The videotape and the first step
In his interview, Sav starts off by talking about the videotape and then says: “Chairman Baykal left his position as chairman during the most distressing and problematic period in Turkey. He left us in charge of matters that concerned us. From now on we are going to deal with matters that concern us. The party is going to be in charge. Baykal has taken a place along memorable figures in history like Mustafa Kemal, İsmet Paşa and Bülent Ecevit.” Sav went on to say: “After the group meeting, I threw a curve ball at the media. I said no one should rub their hands together in glee because Baykal resigned.” The journalist conducting the interview asks Sav if it became clear Kılıçdaroğlu would become the new leader the same evening Baykal decided to resign. “Yes,” he says. “He has a strong style and much influence in public opinion. The support of the public is not something that can be ignored. We met a few times at places unknown to others. Kemal complied -- he is a tight-lipped politician.”
With these words, Sav displayed his stance on the new CHP leader, pushed Baykal to the background and attempted to lay the groundwork for Kılıçdaroğlu’s chairmanship. Referring to Kılıçdaroğlu, former secretary-general Sav said: “I have Mr. Kılıçdaroğlu’s written application in my hand, signed as the group vice chairman. He wants a room to be allocated to make an announcement. I signed the official letter and referred it to the relevant unit. They asked me what he was going to do with the room. I said I didn’t know. Maybe he is going to say he is not a candidate, maybe he is going to say he is a candidate, or maybe he is going to say something else. Why would I ask such a question. I know he is going to meet with someone [referring to Baykal]. They thought Kılıçdaroğlu and I were rivals and that I was going to topple him. But that was just a deliberate misleading.” With these words, Sav opened the way for Kılıçdaroğlu to become a candidate. In fact by saying Gürsel Tekin may have even thought he let Kılıçdaroğlu “slip” from his grip, Sav perhaps inadvertently revealed there were plans in the party concerning Kılıçdaroğlu.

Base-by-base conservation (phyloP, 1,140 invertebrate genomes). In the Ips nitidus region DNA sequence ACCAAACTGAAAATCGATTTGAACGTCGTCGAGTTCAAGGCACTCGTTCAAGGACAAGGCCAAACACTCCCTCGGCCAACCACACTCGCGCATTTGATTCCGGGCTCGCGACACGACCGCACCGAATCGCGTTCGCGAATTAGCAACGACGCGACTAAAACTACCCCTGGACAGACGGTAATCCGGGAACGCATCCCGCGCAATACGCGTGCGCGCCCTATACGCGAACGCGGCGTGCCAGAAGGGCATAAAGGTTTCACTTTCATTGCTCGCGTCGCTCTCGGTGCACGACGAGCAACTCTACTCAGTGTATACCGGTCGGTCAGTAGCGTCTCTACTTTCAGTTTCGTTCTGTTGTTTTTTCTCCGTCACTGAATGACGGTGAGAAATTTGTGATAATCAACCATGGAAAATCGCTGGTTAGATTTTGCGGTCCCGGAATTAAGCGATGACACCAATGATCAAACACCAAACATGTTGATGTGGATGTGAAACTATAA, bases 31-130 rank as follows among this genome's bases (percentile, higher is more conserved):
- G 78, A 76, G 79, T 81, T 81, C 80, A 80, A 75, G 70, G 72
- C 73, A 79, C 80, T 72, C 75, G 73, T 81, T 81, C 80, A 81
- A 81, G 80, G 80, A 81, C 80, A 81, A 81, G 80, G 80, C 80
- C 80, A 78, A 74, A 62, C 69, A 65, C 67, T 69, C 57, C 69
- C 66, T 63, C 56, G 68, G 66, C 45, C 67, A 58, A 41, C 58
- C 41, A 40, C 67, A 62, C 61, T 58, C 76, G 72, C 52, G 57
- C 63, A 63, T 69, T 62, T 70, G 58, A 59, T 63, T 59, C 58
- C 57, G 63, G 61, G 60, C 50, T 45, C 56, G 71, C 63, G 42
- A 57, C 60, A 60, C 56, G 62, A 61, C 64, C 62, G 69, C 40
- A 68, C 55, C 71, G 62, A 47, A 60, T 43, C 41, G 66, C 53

Kılıçdaroğlu’s perplexing actions
Up to this point, we explained how Kılıçdaroğlu’s role as chairman, not leader, began. Now let’s take a look at Kılıçdaroğlu’s perplexing actions. The statements the CHP leader made after going through an Oedipal complex (the desire to kill one’s father and take his place) can be considered a manifestation of his “sincerity.”